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IT Company of the Year category reflects growth in tech business

Neasa Quigley, partner at law firm Carson McDowell, sponsor of the IT Company of the Year, on the importance of the sector to Northern Ireland's economy


IT firm Novosco was last year’s IT Company of the Year. Its founder Patrick McAliskey (right) was joined by Invest NI boss Alastair Hamilton

IT firm Novosco was last year’s IT Company of the Year. Its founder Patrick McAliskey (right) was joined by Invest NI boss Alastair Hamilton

IT firm Novosco was last year’s IT Company of the Year. Its founder Patrick McAliskey (right) was joined by Invest NI boss Alastair Hamilton

Over the course of the past three years we have seen economic growth slowing down to a very modest rate across the UK and Northern Ireland.

This has in part been down to difficult trading conditions for traditional industries such as construction and manufacturing as well as the challenging environment that the retail sector currently finds itself.

One sector which has shown consistent strong growth despite the nervousness in other parts of the economy is the IT, technology and digital sector.

Globally, it is generally accepted that tech companies are the new dominant force in business, with household names like Apple, Amazon, Facebook, Google and Microsoft rivalling big industrial, retail and energy firms as the most valuable companies in the world.

Locally, economic development agency Invest NI has tried to ensure that Northern Ireland benefits by attracting a number of high profile foreign direct investors in the tech space who have created hundreds of jobs, including recent arrivals like Rapid 7, Bazaar Voice, Whitehat Security and Cayan.

They have joined long-established FDI companies like Allstate, Liberty IT, Fujitsu and SAP to create a market that is full of exciting options for young developers and software engineers.

Those players have undoubtedly made an important contribution to growing our local tech skills base and infrastructure.

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But the real value for Northern Ireland lies in the parallel growth of our own indigenous tech companies. Companies such as London Stock Exchange-listed Kainos, AIM-listed First Derivatives and privately owned STATsports Technologies and Neueda employ hundreds of people in their own right and we have a vast number of small and mid-sized tech firms who are also thriving and creating wealth here in NI.

Northern Ireland is also leading the way in global terms in cyber security thanks to local and international firms coalescing around the Centre for Secure Information Technology (CSIT), and Carson McDowell is proud to be the official partner of the NI Cyber Cluster to support its effort to grow the sector.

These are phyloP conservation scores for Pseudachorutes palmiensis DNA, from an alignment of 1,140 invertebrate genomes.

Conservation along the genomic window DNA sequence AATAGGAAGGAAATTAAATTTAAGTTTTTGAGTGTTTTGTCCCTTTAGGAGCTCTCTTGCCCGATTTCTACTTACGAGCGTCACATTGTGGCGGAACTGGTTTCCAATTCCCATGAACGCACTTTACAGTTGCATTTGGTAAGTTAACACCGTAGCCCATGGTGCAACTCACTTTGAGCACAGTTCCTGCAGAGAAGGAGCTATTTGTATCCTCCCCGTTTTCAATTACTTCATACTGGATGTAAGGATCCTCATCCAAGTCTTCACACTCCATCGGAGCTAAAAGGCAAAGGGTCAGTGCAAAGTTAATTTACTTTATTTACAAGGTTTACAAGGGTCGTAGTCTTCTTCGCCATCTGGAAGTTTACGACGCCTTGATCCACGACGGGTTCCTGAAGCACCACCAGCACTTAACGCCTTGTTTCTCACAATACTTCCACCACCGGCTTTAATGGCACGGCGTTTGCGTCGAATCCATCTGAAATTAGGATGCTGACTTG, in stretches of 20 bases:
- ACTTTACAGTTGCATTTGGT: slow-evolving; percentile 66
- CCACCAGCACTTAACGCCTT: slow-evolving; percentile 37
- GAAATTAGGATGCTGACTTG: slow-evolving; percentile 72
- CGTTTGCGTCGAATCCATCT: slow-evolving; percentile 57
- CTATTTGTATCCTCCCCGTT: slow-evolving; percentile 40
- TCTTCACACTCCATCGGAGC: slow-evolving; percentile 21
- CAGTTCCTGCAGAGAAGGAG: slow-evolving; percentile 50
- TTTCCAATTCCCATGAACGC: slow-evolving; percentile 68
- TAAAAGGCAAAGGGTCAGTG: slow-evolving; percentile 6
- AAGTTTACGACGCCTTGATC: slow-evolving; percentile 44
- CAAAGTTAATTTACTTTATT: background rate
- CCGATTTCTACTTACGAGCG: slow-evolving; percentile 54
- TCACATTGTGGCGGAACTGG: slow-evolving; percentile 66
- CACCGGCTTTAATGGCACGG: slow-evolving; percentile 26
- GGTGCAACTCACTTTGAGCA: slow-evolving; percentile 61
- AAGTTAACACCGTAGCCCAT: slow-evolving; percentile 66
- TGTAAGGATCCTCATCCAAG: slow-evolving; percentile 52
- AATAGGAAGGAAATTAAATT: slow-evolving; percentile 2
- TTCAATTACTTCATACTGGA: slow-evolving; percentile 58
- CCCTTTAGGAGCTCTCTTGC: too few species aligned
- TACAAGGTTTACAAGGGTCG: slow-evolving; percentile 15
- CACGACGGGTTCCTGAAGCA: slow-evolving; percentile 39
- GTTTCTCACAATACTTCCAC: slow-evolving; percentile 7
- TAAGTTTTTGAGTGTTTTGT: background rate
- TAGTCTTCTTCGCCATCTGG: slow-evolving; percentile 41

I read with interest a recent article where someone pondered whether we'll ever see a tech unicorn - a $1bn-valued company - from Northern Ireland.

While this may be an ambitious goal, aspiring to see a global tech behemoth springing up in Belfast or Derry perhaps misses the point.

I'd rather see 20 homegrown tech companies that are worth £50m or £100m each as that would be evidence that our tech industry has gone from being an emerging sector to a flourishing cornerstone of our economy.

It is estimated that NI has a cluster of around 1,200 tech and IT companies, only 100 of which are those international tech businesses with NI bases.

That underlines the importance of supporting those smaller NI-born companies as they attempt to scale up, attract investment, acquire rivals or to be sold themselves (as this often sees entrepreneurs move on to a new tech venture).

Relay Software is a case in point, attracting equity investment from Hg Capital and then an exit for the owners via the acquisition by Applied Systems.

It is vital that we all continue to invest in the start-up ecosystem that is nurturing some of these nascent tech players.

It is brilliant to see so many start-up hubs and accelerators running in Northern Ireland to guide and shape these early stage companies, and for them to know there is a broadening mix of seed funding and angel investment being provided by Invest NI, TechStart NI, Co-Fund NI, HBAN and other venture capital funds and private investors.

Catalyst is a wonderful example of a local organisation which exists to facilitate and foster an entrepreneurial culture here in the know-how sector.

It's heartening that we now regularly hear about early stage tech businesses from Northern Ireland securing funding - companies such as Neurovalens, Uleska, B-Secur and Liopa to name but a few - as it means more of them have a chance to go all the way.

It is companies in this sector that will be rewarded in the IT Company of the Year category that Carson McDowell is sponsoring at the Belfast Telegraph Business Awards.

It is a sector we are heavily involved with and in which we have broad expertise.

I wish all of the entrants good luck and congratulate them on the part they are already playing in growing a sector that will be pivotal to Northern Ireland's future.